Sometimes you have to try something new to get the best edit possible.
This post was written by Craig Scorgie.
In Flames is a new horror film premiering this month at Cannes Directors’ Fortnight. The movie takes place in Karachi, Pakistan, and follows a mother and daughter who are fighting malevolent forces, both real and imagined, that emerge following the death of the family’s patriarch.
My name is Craig Scorgie, and I co-edited this film with its director Zarrar Kahn. I’m here to share my experience working on In Flames, the unique process that brought this story to life in the cutting room, and a sense of what it can be like co-editing with a director.
I was first introduced to this project when I met Zarrar Kahn during my time at the Canadian Film Centre (CFC). The CFC is sort of Canada's equivalent of the American Film Institute (AFI). It’s a residency in Toronto where filmmakers meet, collaborate, and develop their voices with industry mentorship and production resources.
I was part of the editors’ program at the center, and Zarrar was in the directors’ program. We quickly discovered our mutual admiration for each other’s work, and Zarrar mentioned he was hoping to find an editor for his upcoming feature film, In Flames. Zarrar had edited all of his short films before this but saw value in bringing an editor on board for his first feature film. He was curious about how an editor would fit into his process, being a director who also likes to edit.
I may be stating the obvious, but I believe that there is no one-size-fits-all process for editing a film.
There is conventional wisdom and best practices, but at the end of the day, each director and each story has its own needs.
In the early days of a new project, I always put a lot of my energy into assessing how the director is showing up to collaborate, and what the challenges of the film are – and adjust my approach to the editing process accordingly. This instinct comes from my background in improv comedy, where everything in a scene stems from how your scene partner shows up on stage. It’s not about what I think works best, it’s about what works best for us and what we are creating.
Because Zarrar and I had the opportunity to work together at the CFC before working on In Flames, we spent a lot of time discussing the editing process.
Zarrar is a director that shoots with extreme intention, and in production, he knows exactly what he wants his in and out frames to be, and what he wants the shot order of every scene to be.
Out of respect for these intentions, we agreed that for our process – Zarrar should edit the first pass of his film so that he can communicate his ideas in a way that he is most comfortable with.
After Zarrar has done his first pass, he is open to any and all ideas that I might have and wants to see them all at once. So for my pass on the film, I have complete freedom to do any experiments I want with the footage. This part is so much fun because I can really go wild with it – removing/reordering/splitting scenes, changing dialogue, experimenting with structure, whatever my creative instincts tell me to do. Then once my version is complete, we start working together on a “third version” – one that combines the best of both our ideas. This is the process that we developed at the CFC program and replicated for our work together on In Flames.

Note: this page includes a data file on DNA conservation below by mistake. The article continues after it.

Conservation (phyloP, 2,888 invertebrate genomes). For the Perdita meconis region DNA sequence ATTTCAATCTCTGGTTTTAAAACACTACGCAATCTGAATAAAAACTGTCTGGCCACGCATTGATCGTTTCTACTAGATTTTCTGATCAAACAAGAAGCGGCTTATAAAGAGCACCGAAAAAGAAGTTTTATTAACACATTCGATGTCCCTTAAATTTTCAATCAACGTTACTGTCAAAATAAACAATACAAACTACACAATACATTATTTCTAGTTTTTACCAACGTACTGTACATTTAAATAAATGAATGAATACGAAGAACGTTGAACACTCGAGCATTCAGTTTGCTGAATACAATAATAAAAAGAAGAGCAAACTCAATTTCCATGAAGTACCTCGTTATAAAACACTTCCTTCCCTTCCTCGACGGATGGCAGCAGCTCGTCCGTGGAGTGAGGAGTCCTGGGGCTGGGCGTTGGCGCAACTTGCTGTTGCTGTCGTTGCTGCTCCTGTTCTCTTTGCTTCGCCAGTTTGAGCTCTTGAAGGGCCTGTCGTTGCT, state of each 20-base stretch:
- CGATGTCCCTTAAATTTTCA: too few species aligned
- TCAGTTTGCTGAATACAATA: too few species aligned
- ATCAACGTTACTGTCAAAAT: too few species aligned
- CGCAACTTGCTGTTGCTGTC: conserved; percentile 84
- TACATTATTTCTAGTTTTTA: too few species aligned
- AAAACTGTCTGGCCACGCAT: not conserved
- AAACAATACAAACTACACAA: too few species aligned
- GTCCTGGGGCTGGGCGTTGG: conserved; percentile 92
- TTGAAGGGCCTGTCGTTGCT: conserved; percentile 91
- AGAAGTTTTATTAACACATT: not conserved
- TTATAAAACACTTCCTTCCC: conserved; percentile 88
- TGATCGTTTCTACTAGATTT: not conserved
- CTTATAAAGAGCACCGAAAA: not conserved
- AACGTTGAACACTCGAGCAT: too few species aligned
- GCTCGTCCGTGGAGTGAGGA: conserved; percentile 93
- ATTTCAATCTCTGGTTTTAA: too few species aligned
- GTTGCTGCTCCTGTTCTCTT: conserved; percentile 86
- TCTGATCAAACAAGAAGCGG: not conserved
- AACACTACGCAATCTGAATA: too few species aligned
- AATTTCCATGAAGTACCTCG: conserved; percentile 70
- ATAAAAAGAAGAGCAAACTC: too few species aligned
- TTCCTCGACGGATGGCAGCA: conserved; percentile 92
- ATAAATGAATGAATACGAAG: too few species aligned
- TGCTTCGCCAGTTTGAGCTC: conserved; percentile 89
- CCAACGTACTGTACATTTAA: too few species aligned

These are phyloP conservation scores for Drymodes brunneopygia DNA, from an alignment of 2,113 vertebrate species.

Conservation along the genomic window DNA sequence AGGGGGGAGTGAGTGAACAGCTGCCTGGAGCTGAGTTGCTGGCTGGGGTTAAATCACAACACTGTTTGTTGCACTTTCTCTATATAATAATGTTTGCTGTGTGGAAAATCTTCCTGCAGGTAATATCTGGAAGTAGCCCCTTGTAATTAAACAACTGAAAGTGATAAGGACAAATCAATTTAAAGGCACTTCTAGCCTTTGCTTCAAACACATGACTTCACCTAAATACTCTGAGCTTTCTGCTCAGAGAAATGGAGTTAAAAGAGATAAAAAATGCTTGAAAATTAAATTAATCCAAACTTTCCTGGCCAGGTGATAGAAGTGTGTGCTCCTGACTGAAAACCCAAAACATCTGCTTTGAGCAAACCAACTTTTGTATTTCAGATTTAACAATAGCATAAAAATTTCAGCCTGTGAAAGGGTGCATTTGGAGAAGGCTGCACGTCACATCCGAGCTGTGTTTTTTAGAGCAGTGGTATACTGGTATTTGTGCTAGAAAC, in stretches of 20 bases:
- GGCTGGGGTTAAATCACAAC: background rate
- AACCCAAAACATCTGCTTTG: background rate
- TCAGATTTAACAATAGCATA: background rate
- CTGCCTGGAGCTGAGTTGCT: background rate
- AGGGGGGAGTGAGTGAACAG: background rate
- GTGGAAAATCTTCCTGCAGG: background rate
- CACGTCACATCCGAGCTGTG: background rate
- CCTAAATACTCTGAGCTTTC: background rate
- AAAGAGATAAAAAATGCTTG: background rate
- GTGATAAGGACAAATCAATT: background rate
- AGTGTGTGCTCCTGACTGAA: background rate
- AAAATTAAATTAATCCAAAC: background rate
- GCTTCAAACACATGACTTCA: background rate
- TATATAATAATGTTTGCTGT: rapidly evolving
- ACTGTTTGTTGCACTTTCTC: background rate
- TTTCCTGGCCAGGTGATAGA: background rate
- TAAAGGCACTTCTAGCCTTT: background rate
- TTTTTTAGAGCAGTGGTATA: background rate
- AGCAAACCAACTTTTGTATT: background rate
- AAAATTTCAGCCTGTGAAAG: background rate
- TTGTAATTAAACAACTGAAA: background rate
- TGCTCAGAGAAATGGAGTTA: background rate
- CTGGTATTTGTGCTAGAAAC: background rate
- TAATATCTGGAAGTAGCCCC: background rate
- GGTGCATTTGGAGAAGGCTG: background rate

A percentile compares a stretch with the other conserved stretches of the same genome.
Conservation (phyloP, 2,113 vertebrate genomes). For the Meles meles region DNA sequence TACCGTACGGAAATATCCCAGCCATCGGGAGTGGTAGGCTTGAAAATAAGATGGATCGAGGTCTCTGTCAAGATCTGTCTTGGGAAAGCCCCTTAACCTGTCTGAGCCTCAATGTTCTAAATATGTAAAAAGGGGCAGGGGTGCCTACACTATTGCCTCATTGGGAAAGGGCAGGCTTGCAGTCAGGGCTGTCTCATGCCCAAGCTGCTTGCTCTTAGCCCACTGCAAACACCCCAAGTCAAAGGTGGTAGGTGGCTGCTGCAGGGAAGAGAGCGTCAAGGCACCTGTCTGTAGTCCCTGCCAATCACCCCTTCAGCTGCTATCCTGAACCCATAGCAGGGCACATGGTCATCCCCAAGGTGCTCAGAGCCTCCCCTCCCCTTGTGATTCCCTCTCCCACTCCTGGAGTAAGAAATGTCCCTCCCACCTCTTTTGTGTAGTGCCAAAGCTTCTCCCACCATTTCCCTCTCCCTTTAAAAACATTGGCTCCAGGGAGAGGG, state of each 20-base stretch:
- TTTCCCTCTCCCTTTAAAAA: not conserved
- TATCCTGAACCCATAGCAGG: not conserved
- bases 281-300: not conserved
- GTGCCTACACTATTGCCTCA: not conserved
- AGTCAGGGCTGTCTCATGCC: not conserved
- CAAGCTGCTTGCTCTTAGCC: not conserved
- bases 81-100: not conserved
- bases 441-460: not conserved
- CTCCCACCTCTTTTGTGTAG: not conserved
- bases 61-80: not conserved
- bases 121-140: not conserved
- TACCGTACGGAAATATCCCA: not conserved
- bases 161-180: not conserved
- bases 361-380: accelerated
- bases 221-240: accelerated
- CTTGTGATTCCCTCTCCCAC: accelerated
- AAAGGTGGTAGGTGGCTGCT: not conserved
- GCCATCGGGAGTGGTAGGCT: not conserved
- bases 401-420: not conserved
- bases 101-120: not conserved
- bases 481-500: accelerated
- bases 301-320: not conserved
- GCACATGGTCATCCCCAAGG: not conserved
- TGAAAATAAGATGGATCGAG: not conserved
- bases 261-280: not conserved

After arriving at our “third version” of In Flames, we scheduled a few rounds of test screenings and feedback to work towards a fine cut. I am a firm believer in test screenings. It’s always a fascinating opportunity in the edit to discover all of your blind spots, and they exist at some point in every film!
An interesting blind spot that we discovered in early screenings for In Flames was how different audiences were reading the tone of our film than how we intended it to be. From a script stage, our film was always intended to be classic horror with some elements of drama. We discovered from test screenings that audiences thought our film skewed much more toward drama than we intended.
Somewhere along the line of making this film – whether it was in the performances, how it was shot, or how these moments played on screen – something in the tone of the film had shifted from how it read in the script. Being aware of this audience reaction was crucial for us because we were able to go back to the edit with it in mind, this time making much more deliberate choices on tone and consistency – When are we horror? When are we drama? Can we ride the line between the two?
We completely changed some moments, including a complete reimagining of the film’s ending. I’m definitely very thankful for the test screenings we had, and the folks who offered us feedback along the way. Without it, we wouldn’t have arrived at the truly unique atmosphere that we managed to build with this film.
After this process, I couldn’t be more pleased with the final cut we put together of In Flames. The way it brings such complex themes of grief, misogyny, love, and mental illness into the psychological horror genre I feel is innovative and exciting. To me, this film is also a shining example that there are no blueprints for how you should make your art.
The way we edited this film may have been unconventional – but it was right for us, and that’s all that matters!
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